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Keep Your Eyes on the Horizon! Review of Log Horizon

Log Horizon


Baltimore is still under the chill embrace off Father Winter. However that doesn’t mean that we don’t know how to warm up and enjoy ourselves. From January 10th to February 8th, be sure to catch your chance to see ‘Harvey’ at the Vagabond Theatre on S. Broadway Street. Don’t miss the opportunity to see this heartwarming tale about a man and his rabbit. Speaking of a heartwarming tale, it’s about time to bring out another Crunchyroll winner. Okay, not very heartwarming but no less endearing, this time, we explore Log Horizon.

Log Horizon Guild

Log Horizon has generated a lot of feedback, both positive and negative. Lots of people like it and some people think that it’s a grand rip off of animes like .Hack and Sword Arts Online. Well objectively, it’s time to put the review to parchment and get to the facts (or most of them anyway). Fact to paper, it is an anime about a population of people waking up to find themselves trapped inside of a video game with no idea how they got there or how to get out. Trying all the standard ways to exit their MMO, Elder Tales, they find out, no surprise, that they can’t. So stuck in the game, the initial panic settles in as people gather together in their groups to feel safe and figure out what’s going on and what’s the next move. We follow Shiro and his band of friends through this ordeal as they try to make their way through this entrapped world they now reside in.

As plots go, the premise of the story is not original. The way that the plot is revealed in combination with the people’s situation does make the storytelling rather unique. In the first few episodes, the passage of time goes by fairly quickly. The story gives you a brief chance to warm up to the situation and then throwing s you in to the first arc. If one had to guess, it’s probably because the idea of being trapped in a video game is something really fresh. It just happened in Sword Arts Online, so being able to get past the initial panicked people and concurrent reactions swiftly were enjoyable. In the first episode of exploring with Shiro and the gang, the “MMO” side of the story was integrated well with player interface while trying to get past numerous enemies. “Don’t pick them but just do them… and call them out,” was the gist and though it was a major problem, it was solved without dragging things out. This was visited again when players went against monsters and each other. Player killing (PK) was another hardship involved in the storyline. In this series, when you died, you just resurrected at the church (or graveyard like in MMOs). This plot point made the paradigm of the story shift from one where people were concerned about dying (like in Sword Art Online) to just getting by. Getting by usually involved PKing and proved to be a major plot device in the first two arcs of the story.

One of the few drawbacks to the plot is that things seem to “settle”. In the first six episodes (after the first), being stuck in a game doesn’t seem to bother people a great deal anymore. People learn to get by, time passes (at some interval), and lives simply move on. On top of that, no one really seems to worry about how or why they’re stuck in the game after the first few episodes as the main plot goes. The “stuck in the game” seems to take a back seat to the arcs and is touched on in moments as you’ll find people briefly talking about a possible reason everyone is stuck in Elder Tales. That reason being the new expansion and land that was just added into the game. And while there’s a plot for players to level up and bad guys to implicate, the unraveling of the mystery appears to be more of a side plot than a main one. To add to that, the backstory to the characters is very limited. Outside the game, you have no idea what’s going on, if people are trying to pull players out, how players even got into the game. On that last point, there appeared to be glimpses of Shiro in the real world getting up from the game console and walking away only to wake up in the game. While the glimpse is a helpful hint, it still does little in the way of backstory for the story or characters.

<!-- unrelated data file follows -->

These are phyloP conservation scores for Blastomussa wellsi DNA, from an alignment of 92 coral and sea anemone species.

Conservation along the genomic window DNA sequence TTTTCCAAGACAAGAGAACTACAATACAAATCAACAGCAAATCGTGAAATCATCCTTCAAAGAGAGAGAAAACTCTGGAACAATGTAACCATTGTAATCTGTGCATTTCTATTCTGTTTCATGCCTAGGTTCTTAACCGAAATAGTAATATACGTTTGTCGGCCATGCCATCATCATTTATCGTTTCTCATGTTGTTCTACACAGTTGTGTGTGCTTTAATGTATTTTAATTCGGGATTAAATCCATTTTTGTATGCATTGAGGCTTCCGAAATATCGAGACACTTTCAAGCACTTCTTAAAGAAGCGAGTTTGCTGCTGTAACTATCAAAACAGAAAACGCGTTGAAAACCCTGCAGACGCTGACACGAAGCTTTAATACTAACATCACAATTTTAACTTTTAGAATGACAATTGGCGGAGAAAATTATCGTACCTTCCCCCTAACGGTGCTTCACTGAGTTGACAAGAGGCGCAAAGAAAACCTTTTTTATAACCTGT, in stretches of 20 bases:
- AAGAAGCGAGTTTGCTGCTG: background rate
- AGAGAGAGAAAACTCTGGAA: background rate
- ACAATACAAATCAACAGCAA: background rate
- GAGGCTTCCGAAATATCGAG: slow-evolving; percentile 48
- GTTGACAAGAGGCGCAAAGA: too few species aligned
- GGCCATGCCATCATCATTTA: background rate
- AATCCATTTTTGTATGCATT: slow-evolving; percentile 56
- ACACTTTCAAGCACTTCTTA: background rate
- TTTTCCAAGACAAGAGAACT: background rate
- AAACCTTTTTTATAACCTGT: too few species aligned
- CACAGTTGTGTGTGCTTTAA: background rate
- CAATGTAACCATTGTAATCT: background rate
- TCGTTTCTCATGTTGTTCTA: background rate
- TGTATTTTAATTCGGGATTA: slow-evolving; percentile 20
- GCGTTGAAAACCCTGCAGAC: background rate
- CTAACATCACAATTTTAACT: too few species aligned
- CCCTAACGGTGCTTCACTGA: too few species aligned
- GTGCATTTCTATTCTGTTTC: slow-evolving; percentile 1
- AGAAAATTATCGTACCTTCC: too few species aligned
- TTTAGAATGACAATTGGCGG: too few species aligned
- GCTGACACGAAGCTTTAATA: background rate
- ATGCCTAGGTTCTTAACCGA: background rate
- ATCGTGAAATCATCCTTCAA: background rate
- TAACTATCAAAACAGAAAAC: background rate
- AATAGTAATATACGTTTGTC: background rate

Highlighting the artistry and acoustics, both were spot on. The opening song, Database, is a great hook for the series. The artistry for the series are also well designed when it comes to the background and the scenery. When it comes to the characters however, the art appears to be blandish and generic. This can also be seen to be accredited to something like the character creation part of MMORP games. If viewed in that fashion, it makes a good bit of sense why the art is that style and is rather smart of the design team. The action sequences are another great focus of the anime. Not strictly limited to visual aesthetics, but also incorporating how MMO’s are usually based on team work and showing tank type characters, healers, and DPS (Damage type) characters in a way that people are familiar with. The enemies vary in their designs as well, from furious to wimpy which gives off a kind of nostalgic feel to anyone who’s ever touched an MMO.

Wrapping it up, Log Horizon is an anime with a lot of potential. As it heads towards its second season, it can only be hoped that it does not end up like the second season of Sword Art Online. While some may complain about hackneyed jokes and it being a “rip off”, Log Horizon seems to stand firm in being an anime of its own kind and telling its own story. If things keep going as it is, this anime should turn out to be a very interesting show indeed. Keeping fingers crossed. But until then, keep your eyes open. Until next time, keep laughing, keep readings and watching.

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